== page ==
This Z-bend keeps the string in position (cannot fall out) and – at the same time – reverses the N/S-movement of the brass rod: pulling the rod sets the point to the track near me, pushing it sets it to the track farther away. This way the position of the switch knob “tells” me the setting of the points correctly (without any complicated electricity, LEDs etc.).

Really, this 0.008in thin piece of wire is stiff enough to throw tie bar and point blades. And there was no need to support the brass rod in any way; would it have been needed, I would of course have provided a respective guide.
Regarding the correct length of the brass rod: I had drilled several holes into its flattened end. Thus I had a choice where the guitar string meets the rod. And again: would this measure not have been sufficient (precise) I would not have hesitated to cut the rod somewhere and connected the resulting ends with a choc block and done the fine adjustment as usual.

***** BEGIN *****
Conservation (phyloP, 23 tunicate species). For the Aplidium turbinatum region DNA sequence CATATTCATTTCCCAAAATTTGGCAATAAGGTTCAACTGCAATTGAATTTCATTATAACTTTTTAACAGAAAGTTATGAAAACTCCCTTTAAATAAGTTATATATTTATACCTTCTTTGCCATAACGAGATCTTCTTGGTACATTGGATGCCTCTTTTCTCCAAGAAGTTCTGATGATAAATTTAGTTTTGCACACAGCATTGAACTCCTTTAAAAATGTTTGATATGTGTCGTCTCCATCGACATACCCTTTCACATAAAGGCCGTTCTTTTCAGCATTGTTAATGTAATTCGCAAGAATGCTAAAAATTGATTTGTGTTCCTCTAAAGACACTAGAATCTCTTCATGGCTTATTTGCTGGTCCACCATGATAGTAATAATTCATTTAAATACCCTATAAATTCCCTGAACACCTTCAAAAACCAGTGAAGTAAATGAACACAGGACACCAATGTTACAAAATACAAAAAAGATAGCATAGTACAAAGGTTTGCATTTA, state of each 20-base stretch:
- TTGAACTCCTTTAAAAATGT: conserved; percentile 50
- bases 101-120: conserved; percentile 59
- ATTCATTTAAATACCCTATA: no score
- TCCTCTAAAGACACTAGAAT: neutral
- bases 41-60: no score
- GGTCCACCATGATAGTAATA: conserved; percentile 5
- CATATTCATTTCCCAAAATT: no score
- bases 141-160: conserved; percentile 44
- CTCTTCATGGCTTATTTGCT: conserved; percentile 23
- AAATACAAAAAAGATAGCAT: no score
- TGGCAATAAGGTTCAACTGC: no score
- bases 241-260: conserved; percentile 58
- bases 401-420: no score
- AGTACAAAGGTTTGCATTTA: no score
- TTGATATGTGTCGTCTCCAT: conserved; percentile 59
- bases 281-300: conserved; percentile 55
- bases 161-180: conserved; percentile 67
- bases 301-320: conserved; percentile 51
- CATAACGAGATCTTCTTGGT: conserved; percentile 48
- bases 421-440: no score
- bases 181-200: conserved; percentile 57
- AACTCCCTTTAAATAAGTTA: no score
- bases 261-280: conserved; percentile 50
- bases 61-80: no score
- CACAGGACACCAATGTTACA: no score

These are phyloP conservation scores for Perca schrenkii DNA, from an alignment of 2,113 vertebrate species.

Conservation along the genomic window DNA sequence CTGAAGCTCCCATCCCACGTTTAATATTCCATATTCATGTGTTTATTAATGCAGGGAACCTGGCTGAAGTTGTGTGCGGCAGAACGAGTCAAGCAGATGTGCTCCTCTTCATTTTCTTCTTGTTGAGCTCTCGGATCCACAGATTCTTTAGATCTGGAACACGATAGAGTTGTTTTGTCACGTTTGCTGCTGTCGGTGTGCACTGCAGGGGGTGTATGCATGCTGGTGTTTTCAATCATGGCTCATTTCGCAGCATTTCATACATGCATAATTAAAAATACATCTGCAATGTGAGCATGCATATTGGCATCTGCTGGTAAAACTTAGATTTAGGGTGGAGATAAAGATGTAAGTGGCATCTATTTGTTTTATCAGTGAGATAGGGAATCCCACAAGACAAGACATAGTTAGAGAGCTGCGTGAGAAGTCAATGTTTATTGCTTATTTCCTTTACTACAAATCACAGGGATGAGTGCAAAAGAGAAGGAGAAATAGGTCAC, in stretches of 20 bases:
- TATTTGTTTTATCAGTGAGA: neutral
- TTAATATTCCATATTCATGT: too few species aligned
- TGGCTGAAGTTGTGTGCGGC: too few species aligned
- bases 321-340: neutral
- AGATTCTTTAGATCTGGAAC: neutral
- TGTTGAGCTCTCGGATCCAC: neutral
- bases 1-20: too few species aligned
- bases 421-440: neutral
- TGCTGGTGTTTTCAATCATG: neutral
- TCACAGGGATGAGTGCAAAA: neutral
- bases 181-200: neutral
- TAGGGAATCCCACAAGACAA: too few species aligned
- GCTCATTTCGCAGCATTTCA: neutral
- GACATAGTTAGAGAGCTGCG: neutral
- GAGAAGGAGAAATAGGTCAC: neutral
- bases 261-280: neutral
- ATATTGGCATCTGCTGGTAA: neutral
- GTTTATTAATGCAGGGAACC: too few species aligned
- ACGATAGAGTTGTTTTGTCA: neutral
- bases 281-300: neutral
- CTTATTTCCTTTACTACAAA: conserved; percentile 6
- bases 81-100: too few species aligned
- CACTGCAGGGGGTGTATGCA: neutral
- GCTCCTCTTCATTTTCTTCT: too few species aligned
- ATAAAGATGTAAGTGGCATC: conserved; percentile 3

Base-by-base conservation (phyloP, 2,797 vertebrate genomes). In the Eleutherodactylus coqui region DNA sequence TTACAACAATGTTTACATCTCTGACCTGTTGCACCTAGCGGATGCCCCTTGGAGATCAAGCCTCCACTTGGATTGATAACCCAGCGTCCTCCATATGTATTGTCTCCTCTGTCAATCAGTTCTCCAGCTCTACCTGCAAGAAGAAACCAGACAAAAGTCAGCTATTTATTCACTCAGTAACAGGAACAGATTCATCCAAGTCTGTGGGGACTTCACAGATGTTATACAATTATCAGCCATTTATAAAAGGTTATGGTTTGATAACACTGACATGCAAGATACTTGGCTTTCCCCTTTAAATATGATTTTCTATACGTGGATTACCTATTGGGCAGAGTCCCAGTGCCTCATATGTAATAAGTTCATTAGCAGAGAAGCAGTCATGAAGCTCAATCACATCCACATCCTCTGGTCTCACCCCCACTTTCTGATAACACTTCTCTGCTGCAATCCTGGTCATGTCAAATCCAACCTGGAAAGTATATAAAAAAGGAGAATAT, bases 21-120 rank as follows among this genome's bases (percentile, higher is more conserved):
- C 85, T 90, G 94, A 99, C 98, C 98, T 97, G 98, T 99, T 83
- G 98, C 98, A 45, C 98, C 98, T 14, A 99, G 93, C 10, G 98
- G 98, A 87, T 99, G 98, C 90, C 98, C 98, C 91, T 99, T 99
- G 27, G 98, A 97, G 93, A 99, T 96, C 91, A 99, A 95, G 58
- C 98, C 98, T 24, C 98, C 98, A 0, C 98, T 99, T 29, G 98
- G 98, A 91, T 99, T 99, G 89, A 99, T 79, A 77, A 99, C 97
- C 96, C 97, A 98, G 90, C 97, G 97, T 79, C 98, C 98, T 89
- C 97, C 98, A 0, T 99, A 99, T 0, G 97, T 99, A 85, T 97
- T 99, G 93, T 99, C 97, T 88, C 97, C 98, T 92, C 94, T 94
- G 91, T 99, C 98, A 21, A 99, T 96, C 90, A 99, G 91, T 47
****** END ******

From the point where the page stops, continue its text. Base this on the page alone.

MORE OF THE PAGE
But to my surprise the whole rig went together without much fuss and worked troublefree from the beginning. Until today.

With the following exception:

This all really is very simple, but to quote bcnpete: “Who would have thought a layout with just one turnout could give me so much grief...” My problem was not the simplicity of the rig, but the connection of the bracket directly to the underside of the point (i.e. the sleepers).

This bracket is a short section of L-angle and it is aluminum. The salient point here is that this metal (better said: its oxide) doesn’t like ordinary glues. I tried it with the usual brands available in Germany: Uhu and Pattex etc. – to no avail. The glue did firmly stick for some 10, 20 switches, but then it came loose and the switch rails did no longer firmly meet the stock rails. (I thought about using a brass bracket, I even considered bolting this silly alu thing to the sleepers – but where to find 2mm-bolts after our much esteemed hardware shop had closed last winter?).